Concerts were another critical part of my life. My first concert was around 1976, Alice Cooper's Welcome to My Nightmare
tour. I'm pretty sure my parents didn't know about this one, or they would have put the kibosh on it pretty damn quickly. Later, early concerts included Nazareth, Styx, CCR and more. All in all, I saw probably over 100 concerts in the old building. AS mentioned earlier, the acoustics, to put it mildly, sucked ****. It was, literally built as a barn, adapted to a hockey rink and made into a concert venue for lack of another suitable sized venue. Numerous bands refused to tour through Winnipeg because of the ****** sound and sight lines. Money was there to be made, but they didn't like the venue so didn't come.
I saw Alice Cooper, Nazareth, Golden Earring, Kick Axe, Quiet Riot (booed off the stage at the height of their popularity - the crowd came to see Whitesnake and a local band, Kick Axe); Motley Crue; Black Crowes (Guns & Roses was the opening act, back in 1986
); Styx (Paradise Theatre tour for you old farts); Scorpions (4 x); Iron Maiden 4x - once backing up the Scorpions); Judas Priest (4x); KISS (saw every show); Van Halen (3x); Ozzy Osbourne (3x - both the loudest and the lamest show in terms of volume); Metallica (2x) and so very many more. Drunkeness and drugs were a part of the culture of the Winnipeg Arena. Just a fact of life. I have every ticket stub for every show I attended there. The list above is pale in comparison to whom I have seen.
I left a University Exam early to see Twisted Sister open up for Iron Maiden
; I passed out during a ZZ Top encore, after being up for 38 + hours pulling an all nighter studying for exams. My girlfriend (at the time) threw up all over the side of the car following an Alice Cooper concert.
Alice Cooper has played a pivotal role in my concert going history. It was my first concert at the Arena, or anywhere else for that matter. The second time I saw him, the girlfriend blew chunks on the car. The last time, some few months ago, ironically I had the opportunity to meet with Alice after the show and have his autograph (and yes, a picture) to prove it. I was sorely tempted to leave the history at that - first and last concert being Alice Cooper. It may not scare anyone these days, but he did in the day and I appreciate him for it.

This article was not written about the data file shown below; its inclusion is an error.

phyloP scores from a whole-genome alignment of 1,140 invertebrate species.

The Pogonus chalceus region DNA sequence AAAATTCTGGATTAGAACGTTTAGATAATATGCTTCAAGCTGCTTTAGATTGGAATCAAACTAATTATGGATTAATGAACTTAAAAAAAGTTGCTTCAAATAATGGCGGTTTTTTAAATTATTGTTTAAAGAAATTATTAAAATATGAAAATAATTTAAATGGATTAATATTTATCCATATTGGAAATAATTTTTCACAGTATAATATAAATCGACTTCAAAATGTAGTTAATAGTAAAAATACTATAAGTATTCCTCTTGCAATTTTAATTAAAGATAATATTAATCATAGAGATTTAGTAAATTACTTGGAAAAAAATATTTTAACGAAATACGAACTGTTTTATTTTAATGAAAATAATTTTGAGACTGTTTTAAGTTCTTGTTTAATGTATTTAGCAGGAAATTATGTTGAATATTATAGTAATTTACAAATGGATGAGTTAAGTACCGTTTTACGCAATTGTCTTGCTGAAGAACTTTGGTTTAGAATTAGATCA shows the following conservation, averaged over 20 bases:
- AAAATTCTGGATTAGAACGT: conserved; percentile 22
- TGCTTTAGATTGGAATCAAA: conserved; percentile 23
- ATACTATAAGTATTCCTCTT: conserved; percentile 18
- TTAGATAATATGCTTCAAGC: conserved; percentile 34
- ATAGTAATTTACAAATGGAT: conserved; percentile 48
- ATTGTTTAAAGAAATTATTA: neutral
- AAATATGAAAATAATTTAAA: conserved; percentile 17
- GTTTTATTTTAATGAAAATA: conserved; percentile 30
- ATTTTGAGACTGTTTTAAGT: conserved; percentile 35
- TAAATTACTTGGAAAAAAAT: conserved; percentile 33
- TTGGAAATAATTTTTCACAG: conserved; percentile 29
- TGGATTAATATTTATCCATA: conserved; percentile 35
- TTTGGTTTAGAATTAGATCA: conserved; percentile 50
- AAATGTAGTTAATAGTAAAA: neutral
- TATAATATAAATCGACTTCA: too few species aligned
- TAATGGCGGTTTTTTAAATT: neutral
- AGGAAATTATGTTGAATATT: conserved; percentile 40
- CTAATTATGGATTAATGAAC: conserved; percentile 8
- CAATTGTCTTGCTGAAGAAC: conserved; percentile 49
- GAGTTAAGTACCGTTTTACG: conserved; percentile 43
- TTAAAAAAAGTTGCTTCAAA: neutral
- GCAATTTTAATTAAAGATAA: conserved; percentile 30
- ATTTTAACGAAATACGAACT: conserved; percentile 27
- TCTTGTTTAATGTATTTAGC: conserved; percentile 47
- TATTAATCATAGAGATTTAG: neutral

Van Halen was a suitable follow up for the last concert though, and ended the symmetry of seeing Alice, first and last. The show, while not spectacular, was good. Sammy Hagar was entertaining; Eddie can still play the guitar like so few others. The show was loud, energetic and well received. After the lights came up, Green Day's Time of our Life
was playing, the last song I'll ever hear in that building - fitting, ironic and sappy all at once.
The truly lasting memory I'll have of that building is of the bathrooms though. Not sure how many places in the sporting universe have trough systems rather than individual urinals though. In a wave of personal privacy lost forever, at some point in the distant past, some Einstein decided that the human male's need to urinate would easily overpower the need for privacy. As a result, individual urinals were never installed for the men's bathrooms. Instead, a long and large "trough" was put in, allowing as many males as could comfortably stand astride one another do so. They would urinate on the wall, draining into said trough, fed by a constant stream of flush water. This is an innovation that will never be repeated. There has never and will never be a line for the men's washroom at the Winnipeg Arena. Tonight, for example, during the opening act, we stood in the outer area drinking beer and subsequently needed to use the facilities (i.e. trough). We walked a short ways, passed the lineup for the women's washroom, did our duty and returned to find the women's line had not moved an inch. Clearly the designers of said facility had drunken men in mind. A more practical and politically uncorrect decision shall never be made again.
Anyhoo, if you made it this far, bravo. Thanks for your attention. I had need to "verbalize" a fond memory fueled by alcoholic consumption. Carry on.